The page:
PIA17567: Different Flavors of Black Holes
 Mission:  NuSTAR
 Instrument:  NuSTAR
 Product Size:  3300 x 2800 pixels (w x h)
 Produced By:  JPL
JPL News Release 2014-010
 Full-Res TIFF:  PIA17567.tif (27.73 MB)
 Full-Res JPEG:  PIA17567.jpg (545.3 kB)

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Original Caption Released with Image:

A range of supermassive black holes lights up this new image from NASA's Nuclear Spectroscopic Telescope Array, or NuSTAR. All of the dots are active black holes tucked inside the hearts of galaxies, with colors representing different energies of X-ray light.

The red, yellow and green colors represent black holes seen previously by NASA's Chandra X-ray Observatory (with red denoting the lowest-energy X-ray light). The color blue shows black holes recently detected by NuSTAR, which was uniquely designed to detect the highest-energy X-ray light. The black holes in this picture are between about 3 to 10 billion light-years away.

Why do some black holes produce more high-energy X-ray light than others? Astronomers say this is because the black holes are more actively feeding off surrounding clouds of dust and gas, and also because the material surrounding them is so dense that only high-energy X-ray photons can penetrate the thick screen.

NuSTAR is the first telescope capable of imaging obscured black holes at this distance using high-energy X-rays; previous telescopes operating in a similar energy range would not have been able to discern the separate host galaxies. One of the goals of the NuSTAR mission is to pinpoint the different types of distant black holes that are contributing to a diffuse X-ray glow in our sky, what is called the X-ray background. This will reveal new details about the evolution of both black holes and the galaxies that house them.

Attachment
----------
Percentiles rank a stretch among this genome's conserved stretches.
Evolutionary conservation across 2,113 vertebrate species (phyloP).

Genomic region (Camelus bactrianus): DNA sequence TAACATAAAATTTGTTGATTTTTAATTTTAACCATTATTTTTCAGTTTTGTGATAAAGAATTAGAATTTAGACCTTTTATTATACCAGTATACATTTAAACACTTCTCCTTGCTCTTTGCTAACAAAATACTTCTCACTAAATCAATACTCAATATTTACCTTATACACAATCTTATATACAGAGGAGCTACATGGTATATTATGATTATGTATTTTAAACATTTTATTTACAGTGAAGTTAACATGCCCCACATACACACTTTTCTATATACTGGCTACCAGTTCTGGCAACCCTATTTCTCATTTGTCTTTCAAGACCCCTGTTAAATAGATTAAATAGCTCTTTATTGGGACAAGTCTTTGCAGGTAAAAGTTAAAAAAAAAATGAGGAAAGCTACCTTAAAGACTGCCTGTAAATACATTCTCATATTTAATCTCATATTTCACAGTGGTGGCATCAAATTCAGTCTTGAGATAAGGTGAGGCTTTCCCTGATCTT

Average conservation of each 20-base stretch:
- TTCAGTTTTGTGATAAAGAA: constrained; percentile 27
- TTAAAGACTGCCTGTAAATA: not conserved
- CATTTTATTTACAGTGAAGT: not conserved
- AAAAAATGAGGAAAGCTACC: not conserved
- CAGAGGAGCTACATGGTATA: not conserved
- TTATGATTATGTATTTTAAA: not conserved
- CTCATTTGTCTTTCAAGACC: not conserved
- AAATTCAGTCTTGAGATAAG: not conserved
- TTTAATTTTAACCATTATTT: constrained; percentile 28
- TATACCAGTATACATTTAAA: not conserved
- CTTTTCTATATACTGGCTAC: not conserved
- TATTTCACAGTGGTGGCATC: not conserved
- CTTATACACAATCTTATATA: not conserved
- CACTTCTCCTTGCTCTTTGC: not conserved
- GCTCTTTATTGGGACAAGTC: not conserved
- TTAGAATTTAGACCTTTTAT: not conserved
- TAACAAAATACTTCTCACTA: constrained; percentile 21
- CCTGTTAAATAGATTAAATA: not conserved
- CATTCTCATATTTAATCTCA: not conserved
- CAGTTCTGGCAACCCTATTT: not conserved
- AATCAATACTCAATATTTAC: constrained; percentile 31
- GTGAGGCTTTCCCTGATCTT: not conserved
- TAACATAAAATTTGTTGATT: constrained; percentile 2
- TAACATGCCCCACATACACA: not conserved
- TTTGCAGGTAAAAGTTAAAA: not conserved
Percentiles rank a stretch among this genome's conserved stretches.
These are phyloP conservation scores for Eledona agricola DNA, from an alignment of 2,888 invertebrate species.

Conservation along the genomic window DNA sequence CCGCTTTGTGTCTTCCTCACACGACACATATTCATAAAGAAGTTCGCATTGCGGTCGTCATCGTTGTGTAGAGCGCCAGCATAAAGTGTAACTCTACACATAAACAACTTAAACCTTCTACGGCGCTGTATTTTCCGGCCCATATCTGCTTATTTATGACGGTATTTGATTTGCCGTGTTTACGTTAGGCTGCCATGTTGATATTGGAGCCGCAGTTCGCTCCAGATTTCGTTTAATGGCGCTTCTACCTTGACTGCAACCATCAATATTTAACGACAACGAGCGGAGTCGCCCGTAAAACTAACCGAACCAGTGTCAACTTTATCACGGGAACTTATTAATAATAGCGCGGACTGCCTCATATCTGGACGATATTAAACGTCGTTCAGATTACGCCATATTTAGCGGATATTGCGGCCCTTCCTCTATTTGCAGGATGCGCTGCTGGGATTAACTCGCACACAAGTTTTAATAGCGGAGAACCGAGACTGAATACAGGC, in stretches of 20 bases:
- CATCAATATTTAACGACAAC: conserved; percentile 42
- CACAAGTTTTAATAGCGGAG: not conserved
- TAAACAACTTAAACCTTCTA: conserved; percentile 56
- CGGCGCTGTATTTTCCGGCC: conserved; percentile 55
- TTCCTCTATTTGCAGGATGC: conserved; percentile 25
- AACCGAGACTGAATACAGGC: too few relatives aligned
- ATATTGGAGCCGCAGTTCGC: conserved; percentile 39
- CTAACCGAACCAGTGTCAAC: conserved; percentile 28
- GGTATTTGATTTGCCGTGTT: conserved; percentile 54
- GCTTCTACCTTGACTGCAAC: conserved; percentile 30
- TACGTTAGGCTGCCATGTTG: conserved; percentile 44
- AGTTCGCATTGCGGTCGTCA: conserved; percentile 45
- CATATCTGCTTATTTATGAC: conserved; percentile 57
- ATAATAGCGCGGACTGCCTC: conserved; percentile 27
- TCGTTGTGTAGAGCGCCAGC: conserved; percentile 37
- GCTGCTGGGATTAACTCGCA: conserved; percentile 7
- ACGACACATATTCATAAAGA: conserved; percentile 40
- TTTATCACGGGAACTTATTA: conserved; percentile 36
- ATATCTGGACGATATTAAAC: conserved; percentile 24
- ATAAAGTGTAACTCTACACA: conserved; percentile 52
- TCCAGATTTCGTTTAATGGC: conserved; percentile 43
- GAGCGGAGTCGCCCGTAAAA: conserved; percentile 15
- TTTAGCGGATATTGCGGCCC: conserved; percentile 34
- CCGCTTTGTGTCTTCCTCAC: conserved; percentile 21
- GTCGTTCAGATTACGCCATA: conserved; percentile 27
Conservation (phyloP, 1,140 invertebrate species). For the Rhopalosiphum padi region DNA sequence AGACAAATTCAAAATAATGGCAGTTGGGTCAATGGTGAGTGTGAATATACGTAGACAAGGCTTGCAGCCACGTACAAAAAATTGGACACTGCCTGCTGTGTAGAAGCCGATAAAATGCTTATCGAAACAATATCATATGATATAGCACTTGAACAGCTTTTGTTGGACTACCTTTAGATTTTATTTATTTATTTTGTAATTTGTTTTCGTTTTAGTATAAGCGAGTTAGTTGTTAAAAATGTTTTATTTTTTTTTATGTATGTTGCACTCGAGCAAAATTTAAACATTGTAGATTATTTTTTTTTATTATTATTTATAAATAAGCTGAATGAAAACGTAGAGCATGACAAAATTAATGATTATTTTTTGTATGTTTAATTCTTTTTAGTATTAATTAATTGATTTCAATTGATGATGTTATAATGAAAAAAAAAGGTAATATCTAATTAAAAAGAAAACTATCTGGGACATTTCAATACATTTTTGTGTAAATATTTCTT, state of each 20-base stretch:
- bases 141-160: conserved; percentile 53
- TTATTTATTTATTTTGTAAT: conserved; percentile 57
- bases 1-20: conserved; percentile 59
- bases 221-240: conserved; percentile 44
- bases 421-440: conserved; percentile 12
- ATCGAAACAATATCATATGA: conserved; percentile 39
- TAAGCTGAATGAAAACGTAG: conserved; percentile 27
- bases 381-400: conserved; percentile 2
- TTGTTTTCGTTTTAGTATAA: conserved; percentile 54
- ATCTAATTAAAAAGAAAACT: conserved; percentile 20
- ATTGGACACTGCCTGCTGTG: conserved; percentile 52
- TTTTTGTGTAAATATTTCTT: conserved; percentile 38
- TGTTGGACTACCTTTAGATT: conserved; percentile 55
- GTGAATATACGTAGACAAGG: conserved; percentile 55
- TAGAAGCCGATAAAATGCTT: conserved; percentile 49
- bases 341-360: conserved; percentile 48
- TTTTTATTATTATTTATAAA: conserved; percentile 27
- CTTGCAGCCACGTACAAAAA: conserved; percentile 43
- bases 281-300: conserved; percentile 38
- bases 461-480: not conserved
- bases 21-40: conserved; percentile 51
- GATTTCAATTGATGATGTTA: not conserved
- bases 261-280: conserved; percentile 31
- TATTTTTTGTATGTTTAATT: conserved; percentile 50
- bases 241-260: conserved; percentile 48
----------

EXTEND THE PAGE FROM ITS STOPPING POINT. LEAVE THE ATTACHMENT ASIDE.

The image shows an area, called the COSMOS field, that has been studied in great detail by many telescopes (COSMOS stands for Cosmic Evolution Survey). Red and green represent X-ray light seen by Chandra with energies of 0.5 to 2 kiloelectron volts (keV), and 2 to 7 keV, respectively. Blue is 8 to 24 keV, which can only be seen by NuSTAR.

NuSTAR is a Small Explorer mission led by the California Institute of Technology in Pasadena and managed by NASA's Jet Propulsion Laboratory, also in Pasadena, for NASA's Science Mission Directorate in Washington. The spacecraft was built by Orbital Sciences Corporation, Dulles, Va. Its instrument was built by a consortium including Caltech; JPL; the University of California, Berkeley; Columbia University, N.Y.; NASA's Goddard Space Flight Center, Greenbelt, Md.; the Danish Technical University in Denmark; Lawrence Livermore National Laboratory, Livermore, Calif.; ATK Aerospace Systems, Goleta, Calif., and with support from the Italian Space Agency (ASI) Science Data Center, Rome, Italy.

NuSTAR's mission operations center is at UC Berkeley, with ASI providing its equatorial ground station located at Malindi, Kenya. The mission's outreach program is based at Sonoma State University, Rohnert Park, Calif. NASA's Explorer Program is managed by Goddard. JPL is managed by Caltech for NASA.

For more information, visit http://www.nasa.gov/nustar and http://www.nustar.caltech.edu/.

Image Credit:
NASA/JPL-Caltech/Yale University

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